As we enter the fourth decade of HIV/AIDS, the global face of this epidemic is increasingly young and female.
Today, women account for more than half of all people living with HIV.
In the Central Asian nation of Kyrgyzstan, Natasha, 19, is working to establish a community drop-in center that will help women improve their quality of life through access to health care, childcare, job skills training, and legal services.
She’s a member of Ganesha, a youth organization that partners with HYLF to support young women affected by HIV in Bishkek city.
Through HYLF, young leaders like Natasha obtain intensive training, mentoring, and financial support to confront the stigma and discrimination associated with HIV, which is pervasive among governments, institutions and communities across Eastern Europe and Central Asia.
HIV continues to expand in these regions more rapidly than anywhere else in the world. No doubt, an effective response must target those who are most affected by the disease, particularly young women who use drugs.
Instead, Natasha says, government policies fuel the spread of the disease by criminalizing and excluding these populations. Stigma prevents these highly vulnerable groups from accessing HIV prevention and treatment.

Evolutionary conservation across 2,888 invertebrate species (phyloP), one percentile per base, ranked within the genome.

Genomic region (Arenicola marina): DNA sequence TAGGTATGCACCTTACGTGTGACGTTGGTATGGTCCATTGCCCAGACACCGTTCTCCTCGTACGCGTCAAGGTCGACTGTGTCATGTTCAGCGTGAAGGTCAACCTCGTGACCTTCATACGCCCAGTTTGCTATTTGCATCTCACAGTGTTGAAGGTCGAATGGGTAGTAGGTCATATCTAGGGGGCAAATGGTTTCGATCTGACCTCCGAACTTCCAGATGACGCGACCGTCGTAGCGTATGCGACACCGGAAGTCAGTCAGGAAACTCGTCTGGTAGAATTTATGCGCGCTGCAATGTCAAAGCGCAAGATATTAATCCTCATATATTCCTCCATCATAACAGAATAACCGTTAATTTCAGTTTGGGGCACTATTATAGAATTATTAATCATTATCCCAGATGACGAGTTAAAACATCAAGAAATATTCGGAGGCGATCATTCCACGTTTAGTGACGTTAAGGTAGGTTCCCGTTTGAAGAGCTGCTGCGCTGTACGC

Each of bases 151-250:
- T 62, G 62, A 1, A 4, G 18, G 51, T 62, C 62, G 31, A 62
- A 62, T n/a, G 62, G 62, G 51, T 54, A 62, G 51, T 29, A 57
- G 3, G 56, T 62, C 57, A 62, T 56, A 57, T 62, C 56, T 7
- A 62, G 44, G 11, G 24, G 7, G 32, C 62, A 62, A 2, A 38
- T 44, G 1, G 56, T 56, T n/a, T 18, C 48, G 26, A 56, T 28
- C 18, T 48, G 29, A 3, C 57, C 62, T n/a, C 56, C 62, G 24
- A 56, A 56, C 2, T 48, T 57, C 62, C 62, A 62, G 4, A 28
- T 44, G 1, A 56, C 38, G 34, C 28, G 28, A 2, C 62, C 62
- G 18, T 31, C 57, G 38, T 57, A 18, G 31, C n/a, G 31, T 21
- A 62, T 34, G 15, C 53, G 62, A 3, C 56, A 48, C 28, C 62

Her colleague Selbi points out:”Young women in Eastern Europe are sometimes denied access to health services, particularly if they use drugs. They face harassment from the police and state institutions that are supposed to protect them.”
Natasha hopes that Ganesha can soon obtain a permit to open the drop-in center in Bishkek city.
“I want young women in Eastern Europe to know their HIV status,” she says. “And I want them to understand and defend their rights. At the end of the day, we deserve to live full lives – just like everyone else.”
Learn more about HIV Young Leaders Fund, third place winner of the LSF’s 60th Anniversary Community Vote, here: